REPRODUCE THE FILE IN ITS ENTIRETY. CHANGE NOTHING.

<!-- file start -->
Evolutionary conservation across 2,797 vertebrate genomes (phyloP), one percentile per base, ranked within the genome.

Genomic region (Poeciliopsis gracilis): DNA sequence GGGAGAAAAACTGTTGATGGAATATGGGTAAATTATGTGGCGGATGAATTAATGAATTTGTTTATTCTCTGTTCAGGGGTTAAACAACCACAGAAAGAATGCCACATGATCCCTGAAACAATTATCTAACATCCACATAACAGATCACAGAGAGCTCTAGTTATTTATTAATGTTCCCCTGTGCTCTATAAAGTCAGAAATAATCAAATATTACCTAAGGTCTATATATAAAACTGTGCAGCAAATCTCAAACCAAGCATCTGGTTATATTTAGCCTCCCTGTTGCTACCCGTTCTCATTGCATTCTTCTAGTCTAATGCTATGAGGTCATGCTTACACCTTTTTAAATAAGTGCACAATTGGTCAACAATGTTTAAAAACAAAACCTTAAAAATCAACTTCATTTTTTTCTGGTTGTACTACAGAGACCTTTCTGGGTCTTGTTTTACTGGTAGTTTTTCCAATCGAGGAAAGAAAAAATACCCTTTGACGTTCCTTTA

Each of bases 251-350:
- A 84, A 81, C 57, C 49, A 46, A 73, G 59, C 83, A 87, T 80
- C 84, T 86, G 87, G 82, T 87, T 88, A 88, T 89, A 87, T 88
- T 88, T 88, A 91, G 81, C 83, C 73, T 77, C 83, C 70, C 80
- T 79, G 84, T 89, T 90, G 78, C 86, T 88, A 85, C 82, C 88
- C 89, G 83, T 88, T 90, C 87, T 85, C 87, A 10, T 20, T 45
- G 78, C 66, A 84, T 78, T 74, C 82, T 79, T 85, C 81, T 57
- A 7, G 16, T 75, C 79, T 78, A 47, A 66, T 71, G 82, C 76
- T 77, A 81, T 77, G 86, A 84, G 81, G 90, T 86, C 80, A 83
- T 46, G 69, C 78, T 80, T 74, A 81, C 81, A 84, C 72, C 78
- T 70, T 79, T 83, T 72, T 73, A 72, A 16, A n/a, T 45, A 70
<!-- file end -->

Evolutionary conservation across 2,797 vertebrate genomes (phyloP), one percentile per base, ranked within the genome.

Genomic region (Poeciliopsis gracilis): DNA sequence GGGAGAAAAACTGTTGATGGAATATGGGTAAATTATGTGGCGGATGAATTAATGAATTTGTTTATTCTCTGTTCAGGGGTTAAACAACCACAGAAAGAATGCCACATGATCCCTGAAACAATTATCTAACATCCACATAACAGATCACAGAGAGCTCTAGTTATTTATTAATGTTCCCCTGTGCTCTATAAAGTCAGAAATAATCAAATATTACCTAAGGTCTATATATAAAACTGTGCAGCAAATCTCAAACCAAGCATCTGGTTATATTTAGCCTCCCTGTTGCTACCCGTTCTCATTGCATTCTTCTAGTCTAATGCTATGAGGTCATGCTTACACCTTTTTAAATAAGTGCACAATTGGTCAACAATGTTTAAAAACAAAACCTTAAAAATCAACTTCATTTTTTTCTGGTTGTACTACAGAGACCTTTCTGGGTCTTGTTTTACTGGTAGTTTTTCCAATCGAGGAAAGAAAAAATACCCTTTGACGTTCCTTTA

Each of bases 251-350:
- A 84, A 81, C 57, C 49, A 46, A 73, G 59, C 83, A 87, T 80
- C 84, T 86, G 87, G 82, T 87, T 88, A 88, T 89, A 87, T 88
- T 88, T 88, A 91, G 81, C 83, C 73, T 77, C 83, C 70, C 80
- T 79, G 84, T 89, T 90, G 78, C 86, T 88, A 85, C 82, C 88
- C 89, G 83, T 88, T 90, C 87, T 85, C 87, A 10, T 20, T 45
- G 78, C 66, A 84, T 78, T 74, C 82, T 79, T 85, C 81, T 57
- A 7, G 16, T 75, C 79, T 78, A 47, A 66, T 71, G 82, C 76
- T 77, A 81, T 77, G 86, A 84, G 81, G 90, T 86, C 80, A 83
- T 46, G 69, C 78, T 80, T 74, A 81, C 81, A 84, C 72, C 78
- T 70, T 79, T 83, T 72, T 73, A 72, A 16, A n/a, T 45, A 70